cherdano, on Aug 8 2007, 08:11 PM, said:

You don't need a special defense. Just don't be afraid to overcall, pick a meaning for X/1N/2N, and maybe preempt a bit more aggressively than usual.
Some think overcalling 1M is not worth it without a good hand, since it gives them space etc., but I don't buy that, partner may be able to raise to 3M or 4M.

I'll echo what Arend says here: You don't need to play suction or psycho suction or whatever over thier strong club. (Simple natural bidding will work fine). The important point is to make sure that

1. You and your partner are on the same wavelength regaridng style
2. You and your partner can accurately describe your methods to the opponents

For anyone who cares, I posted my preferred overcall structure over the opponent's strong club opening a little more than a year ago. I think that its fairly well designed.

If anyone can find it, please post a link. (If folks are feeling lazy, I have it bookmarked on my home PC and might repost it tonight)
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#9 User is offline   jdonn 

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Posted 2007-August-08, 11:50

My advice is preempting when you can works well to kill their bidding space. Random overcalling on low levels completely hurts the overcalling side a lot more than the strong club side, who can usually judge very well at the low level. So my feelings are exactly like the first part of cherdano's post, and exactly opposite of the second part.
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#10 User is offline   skjaeran 

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Posted 2007-August-08, 11:59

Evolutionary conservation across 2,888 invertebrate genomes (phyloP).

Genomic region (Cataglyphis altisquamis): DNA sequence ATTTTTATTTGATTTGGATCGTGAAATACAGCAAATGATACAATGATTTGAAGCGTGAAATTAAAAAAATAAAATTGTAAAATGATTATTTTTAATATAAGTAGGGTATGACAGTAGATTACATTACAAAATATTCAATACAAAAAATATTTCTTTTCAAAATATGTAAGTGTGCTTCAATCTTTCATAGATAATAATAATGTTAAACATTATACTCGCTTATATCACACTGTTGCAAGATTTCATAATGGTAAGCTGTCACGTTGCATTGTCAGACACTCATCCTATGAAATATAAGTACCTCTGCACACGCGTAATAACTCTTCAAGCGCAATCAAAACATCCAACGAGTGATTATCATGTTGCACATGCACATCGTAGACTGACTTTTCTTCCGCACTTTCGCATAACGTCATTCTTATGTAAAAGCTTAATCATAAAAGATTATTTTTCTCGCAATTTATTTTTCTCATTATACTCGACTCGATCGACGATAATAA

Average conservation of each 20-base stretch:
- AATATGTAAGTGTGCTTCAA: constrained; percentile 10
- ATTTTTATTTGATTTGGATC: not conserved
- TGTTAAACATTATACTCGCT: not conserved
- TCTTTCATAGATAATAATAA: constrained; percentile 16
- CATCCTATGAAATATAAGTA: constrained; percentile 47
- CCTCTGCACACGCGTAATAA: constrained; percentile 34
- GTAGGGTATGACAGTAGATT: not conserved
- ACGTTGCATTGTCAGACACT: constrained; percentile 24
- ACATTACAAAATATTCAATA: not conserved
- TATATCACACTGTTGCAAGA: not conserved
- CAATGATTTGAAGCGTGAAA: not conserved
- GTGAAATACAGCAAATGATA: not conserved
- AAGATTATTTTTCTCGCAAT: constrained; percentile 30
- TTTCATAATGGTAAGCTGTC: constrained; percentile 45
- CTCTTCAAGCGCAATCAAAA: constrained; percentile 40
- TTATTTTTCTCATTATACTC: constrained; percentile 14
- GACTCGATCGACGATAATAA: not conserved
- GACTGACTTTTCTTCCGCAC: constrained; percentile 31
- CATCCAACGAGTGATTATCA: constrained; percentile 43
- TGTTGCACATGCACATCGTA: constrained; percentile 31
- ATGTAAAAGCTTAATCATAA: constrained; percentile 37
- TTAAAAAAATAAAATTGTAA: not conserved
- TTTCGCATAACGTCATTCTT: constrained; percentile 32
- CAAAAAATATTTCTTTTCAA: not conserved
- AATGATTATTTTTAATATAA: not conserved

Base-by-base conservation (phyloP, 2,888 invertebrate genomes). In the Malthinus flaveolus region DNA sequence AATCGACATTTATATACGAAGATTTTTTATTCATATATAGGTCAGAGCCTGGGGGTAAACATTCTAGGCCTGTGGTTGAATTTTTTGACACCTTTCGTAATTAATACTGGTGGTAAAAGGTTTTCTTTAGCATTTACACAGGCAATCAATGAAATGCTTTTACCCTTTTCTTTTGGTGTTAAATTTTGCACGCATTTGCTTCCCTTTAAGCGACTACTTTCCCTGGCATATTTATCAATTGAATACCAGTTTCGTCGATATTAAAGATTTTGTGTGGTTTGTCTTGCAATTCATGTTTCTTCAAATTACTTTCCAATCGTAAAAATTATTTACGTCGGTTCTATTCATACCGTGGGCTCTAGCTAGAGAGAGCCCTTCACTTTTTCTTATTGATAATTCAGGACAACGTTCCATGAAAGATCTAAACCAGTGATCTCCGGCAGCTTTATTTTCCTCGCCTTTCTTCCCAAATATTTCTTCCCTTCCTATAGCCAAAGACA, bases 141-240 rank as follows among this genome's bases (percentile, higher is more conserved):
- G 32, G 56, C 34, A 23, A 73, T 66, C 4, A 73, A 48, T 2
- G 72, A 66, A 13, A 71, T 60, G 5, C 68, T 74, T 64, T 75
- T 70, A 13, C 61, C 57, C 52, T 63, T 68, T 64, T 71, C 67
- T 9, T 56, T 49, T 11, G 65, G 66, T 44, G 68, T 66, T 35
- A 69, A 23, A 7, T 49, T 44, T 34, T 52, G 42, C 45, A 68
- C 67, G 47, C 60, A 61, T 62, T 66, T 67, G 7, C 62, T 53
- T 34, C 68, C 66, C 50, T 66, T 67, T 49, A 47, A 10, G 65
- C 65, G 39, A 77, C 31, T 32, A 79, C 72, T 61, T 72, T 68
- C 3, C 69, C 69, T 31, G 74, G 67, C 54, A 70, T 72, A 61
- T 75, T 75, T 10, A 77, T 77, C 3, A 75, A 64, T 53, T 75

I prefer to bid as often as possible over a big club.

At the 1-level i prefer "CRASH":
x=Colour, blacks or reds
1=RAnk, majors or minors
1NT=SHape, pointed or rounded

1M=natural, good hand, might be our hand


At the 2-level I use "Amundsen":
2= OR majors
2= OR 4-6+m
2=4-6+m
2=natural

After 2-way bids, we use the multi principle; partner bids as high as he can and is ready for correction.
Passing first and entering later (natural overcall or t/o double) shows a strong hand.
Kind regards,
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#11 User is offline   cherdano 

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Posted 2007-August-08, 12:04

jdonn, on Aug 8 2007, 11:50 AM, said:

My advice is preempting when you can works well to kill their bidding space. Random overcalling on low levels completely hurts the overcalling side a lot more than the strong club side, who can usually judge very well at the low level. So my feelings are exactly like the first part of cherdano's post, and exactly opposite of the second part.

I am not sure how much we disagree, I wouldn't make anything that I consider a "random overcall" over 1. But if I had a clear 1 overcall over a natural 1, I would still make the overcall over a strong club opener. Do you disagree with that?
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#12 User is offline   Apollo81 

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Posted 2007-August-08, 13:02

You really hurt them when you can raise the auction to the three level or higher before opener gets a chance to bid again.